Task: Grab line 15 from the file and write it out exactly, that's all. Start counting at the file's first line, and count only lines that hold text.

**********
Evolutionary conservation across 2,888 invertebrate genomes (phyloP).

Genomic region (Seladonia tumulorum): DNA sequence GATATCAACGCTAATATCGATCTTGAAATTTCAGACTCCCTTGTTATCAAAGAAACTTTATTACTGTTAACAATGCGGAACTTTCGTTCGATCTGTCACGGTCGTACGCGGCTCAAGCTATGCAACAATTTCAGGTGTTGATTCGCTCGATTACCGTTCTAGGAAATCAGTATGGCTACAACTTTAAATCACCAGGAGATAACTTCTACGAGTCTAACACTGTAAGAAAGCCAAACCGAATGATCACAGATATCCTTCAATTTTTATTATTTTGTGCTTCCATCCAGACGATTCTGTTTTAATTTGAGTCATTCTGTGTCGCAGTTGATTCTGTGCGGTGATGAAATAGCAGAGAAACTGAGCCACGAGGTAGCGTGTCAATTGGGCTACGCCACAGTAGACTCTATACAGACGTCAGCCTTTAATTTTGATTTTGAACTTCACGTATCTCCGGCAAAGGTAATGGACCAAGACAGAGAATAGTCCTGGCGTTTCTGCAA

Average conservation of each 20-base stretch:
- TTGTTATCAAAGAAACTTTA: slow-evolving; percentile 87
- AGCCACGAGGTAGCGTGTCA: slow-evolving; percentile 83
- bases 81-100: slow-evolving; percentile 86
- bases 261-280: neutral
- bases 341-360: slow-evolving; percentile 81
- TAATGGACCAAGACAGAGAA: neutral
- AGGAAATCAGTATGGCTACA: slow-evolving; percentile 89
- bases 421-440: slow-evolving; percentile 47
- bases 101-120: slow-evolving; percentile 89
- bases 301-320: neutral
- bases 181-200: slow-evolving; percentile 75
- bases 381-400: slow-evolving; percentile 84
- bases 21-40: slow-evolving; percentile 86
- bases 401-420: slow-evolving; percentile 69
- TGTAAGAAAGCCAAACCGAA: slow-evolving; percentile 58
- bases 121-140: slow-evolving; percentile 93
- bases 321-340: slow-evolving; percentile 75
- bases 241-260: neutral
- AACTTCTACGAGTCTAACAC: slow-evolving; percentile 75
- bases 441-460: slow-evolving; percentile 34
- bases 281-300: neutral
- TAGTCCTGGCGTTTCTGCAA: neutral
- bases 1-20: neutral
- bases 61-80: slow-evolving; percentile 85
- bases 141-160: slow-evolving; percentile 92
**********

- bases 381-400: slow-evolving; percentile 84